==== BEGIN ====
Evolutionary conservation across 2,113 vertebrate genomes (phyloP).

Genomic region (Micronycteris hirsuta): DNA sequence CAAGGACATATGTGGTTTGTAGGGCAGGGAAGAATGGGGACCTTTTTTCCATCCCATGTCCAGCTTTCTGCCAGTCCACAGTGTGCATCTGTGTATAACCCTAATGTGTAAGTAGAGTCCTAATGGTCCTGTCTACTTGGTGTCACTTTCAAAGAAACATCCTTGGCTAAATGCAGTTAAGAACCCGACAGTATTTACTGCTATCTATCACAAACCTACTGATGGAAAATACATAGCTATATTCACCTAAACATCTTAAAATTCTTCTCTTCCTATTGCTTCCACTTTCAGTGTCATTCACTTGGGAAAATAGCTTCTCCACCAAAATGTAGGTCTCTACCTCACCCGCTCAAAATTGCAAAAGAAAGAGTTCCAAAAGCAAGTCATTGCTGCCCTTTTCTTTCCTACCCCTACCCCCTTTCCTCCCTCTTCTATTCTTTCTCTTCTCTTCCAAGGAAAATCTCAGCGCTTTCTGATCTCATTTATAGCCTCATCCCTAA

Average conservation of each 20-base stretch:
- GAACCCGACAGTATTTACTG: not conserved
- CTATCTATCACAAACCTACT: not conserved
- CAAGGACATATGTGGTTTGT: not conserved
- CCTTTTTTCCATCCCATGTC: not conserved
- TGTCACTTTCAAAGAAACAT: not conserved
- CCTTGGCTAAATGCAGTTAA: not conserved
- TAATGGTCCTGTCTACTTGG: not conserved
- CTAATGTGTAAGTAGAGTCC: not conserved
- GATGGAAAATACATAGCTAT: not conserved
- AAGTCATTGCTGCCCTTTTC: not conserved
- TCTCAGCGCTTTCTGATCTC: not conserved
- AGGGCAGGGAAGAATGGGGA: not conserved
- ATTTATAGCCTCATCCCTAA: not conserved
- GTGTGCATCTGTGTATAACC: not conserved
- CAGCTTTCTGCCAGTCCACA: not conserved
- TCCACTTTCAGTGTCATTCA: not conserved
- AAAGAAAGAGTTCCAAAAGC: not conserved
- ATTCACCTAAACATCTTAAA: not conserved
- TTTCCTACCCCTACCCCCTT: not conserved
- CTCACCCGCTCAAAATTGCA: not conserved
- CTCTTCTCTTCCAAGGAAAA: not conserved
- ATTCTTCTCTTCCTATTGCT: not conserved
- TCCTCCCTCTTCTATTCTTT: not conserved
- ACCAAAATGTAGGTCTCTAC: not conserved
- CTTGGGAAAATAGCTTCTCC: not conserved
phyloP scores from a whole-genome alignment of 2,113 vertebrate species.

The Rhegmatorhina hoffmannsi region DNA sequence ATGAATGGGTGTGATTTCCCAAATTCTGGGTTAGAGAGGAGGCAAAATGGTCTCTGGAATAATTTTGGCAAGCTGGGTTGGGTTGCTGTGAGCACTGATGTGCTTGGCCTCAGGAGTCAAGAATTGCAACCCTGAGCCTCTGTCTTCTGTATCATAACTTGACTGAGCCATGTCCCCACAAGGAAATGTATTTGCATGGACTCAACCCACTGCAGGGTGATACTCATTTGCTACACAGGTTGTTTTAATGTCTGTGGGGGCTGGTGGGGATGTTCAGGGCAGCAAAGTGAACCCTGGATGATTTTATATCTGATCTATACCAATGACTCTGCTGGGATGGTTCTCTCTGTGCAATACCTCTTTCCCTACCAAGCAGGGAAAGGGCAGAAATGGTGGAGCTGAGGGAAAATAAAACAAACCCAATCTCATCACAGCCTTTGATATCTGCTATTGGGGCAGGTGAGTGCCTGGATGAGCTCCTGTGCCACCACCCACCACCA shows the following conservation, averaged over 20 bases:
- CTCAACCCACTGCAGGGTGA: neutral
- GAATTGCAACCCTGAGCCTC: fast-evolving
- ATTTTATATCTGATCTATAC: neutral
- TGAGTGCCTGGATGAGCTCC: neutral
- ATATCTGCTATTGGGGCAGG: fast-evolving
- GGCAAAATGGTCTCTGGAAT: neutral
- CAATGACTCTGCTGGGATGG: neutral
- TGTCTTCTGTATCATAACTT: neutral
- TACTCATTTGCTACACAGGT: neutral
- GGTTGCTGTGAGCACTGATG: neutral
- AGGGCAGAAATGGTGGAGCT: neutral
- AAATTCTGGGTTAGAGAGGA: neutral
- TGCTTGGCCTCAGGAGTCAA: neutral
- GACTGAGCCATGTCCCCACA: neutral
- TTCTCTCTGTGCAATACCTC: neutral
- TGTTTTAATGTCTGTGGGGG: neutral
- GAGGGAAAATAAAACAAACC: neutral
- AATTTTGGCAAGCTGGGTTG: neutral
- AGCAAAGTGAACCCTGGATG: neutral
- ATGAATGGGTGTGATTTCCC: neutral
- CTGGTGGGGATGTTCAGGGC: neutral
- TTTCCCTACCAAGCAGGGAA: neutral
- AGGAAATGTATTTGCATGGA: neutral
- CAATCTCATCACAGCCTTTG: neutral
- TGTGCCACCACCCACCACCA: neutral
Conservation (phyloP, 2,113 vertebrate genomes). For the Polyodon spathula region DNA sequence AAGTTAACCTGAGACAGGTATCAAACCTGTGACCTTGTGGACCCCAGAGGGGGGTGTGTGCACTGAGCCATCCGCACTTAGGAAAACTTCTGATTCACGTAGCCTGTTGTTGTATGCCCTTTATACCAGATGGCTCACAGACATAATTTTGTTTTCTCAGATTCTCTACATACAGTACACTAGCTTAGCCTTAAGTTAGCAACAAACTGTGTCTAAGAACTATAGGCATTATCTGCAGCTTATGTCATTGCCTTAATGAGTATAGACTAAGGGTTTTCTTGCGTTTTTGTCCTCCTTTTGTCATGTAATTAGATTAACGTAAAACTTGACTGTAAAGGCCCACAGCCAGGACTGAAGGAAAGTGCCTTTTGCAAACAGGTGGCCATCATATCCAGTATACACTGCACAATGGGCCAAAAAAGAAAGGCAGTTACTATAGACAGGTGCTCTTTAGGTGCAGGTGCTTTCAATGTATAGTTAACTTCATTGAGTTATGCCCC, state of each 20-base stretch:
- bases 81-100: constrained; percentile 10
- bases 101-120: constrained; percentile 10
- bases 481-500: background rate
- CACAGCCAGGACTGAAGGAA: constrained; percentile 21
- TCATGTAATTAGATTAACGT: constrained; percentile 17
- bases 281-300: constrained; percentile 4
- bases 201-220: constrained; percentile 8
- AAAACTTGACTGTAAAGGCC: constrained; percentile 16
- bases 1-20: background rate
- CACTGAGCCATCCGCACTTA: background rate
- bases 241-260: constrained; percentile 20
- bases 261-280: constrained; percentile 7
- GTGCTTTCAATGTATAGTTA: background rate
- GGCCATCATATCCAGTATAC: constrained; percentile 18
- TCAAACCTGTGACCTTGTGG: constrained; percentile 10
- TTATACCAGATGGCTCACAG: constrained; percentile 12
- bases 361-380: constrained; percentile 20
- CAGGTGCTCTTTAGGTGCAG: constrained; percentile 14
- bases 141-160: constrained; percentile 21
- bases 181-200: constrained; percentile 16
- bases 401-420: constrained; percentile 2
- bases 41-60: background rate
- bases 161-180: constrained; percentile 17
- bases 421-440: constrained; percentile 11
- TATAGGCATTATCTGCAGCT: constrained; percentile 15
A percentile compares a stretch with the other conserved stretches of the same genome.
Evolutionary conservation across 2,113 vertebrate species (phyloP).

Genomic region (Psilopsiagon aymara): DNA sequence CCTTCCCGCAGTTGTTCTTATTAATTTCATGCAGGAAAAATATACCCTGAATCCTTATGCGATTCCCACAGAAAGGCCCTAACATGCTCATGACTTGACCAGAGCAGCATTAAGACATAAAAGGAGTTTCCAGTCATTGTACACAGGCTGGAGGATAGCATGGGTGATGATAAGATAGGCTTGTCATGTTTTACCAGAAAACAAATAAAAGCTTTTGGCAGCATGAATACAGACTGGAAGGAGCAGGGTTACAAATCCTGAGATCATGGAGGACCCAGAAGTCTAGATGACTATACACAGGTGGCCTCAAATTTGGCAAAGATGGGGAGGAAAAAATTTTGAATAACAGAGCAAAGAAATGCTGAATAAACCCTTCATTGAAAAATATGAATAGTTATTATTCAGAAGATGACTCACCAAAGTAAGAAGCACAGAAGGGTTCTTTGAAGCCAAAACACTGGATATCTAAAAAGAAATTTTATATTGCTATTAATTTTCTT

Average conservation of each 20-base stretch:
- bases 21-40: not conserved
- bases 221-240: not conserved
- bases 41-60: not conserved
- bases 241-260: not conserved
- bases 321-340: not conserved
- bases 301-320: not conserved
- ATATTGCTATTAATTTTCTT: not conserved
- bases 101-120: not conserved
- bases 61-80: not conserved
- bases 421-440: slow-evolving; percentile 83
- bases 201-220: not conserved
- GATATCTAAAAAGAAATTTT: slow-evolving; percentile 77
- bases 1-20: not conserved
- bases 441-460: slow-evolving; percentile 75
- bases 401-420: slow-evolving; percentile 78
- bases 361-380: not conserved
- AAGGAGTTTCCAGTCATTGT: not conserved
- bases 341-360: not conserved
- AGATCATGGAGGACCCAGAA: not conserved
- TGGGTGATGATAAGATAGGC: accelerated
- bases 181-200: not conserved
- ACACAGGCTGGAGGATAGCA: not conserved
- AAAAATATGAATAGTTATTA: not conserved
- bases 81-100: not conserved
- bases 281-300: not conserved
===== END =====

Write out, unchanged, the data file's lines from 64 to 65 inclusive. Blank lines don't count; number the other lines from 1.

- AAAACTTGACTGTAAAGGCC: constrained; percentile 16
- bases 1-20: background rate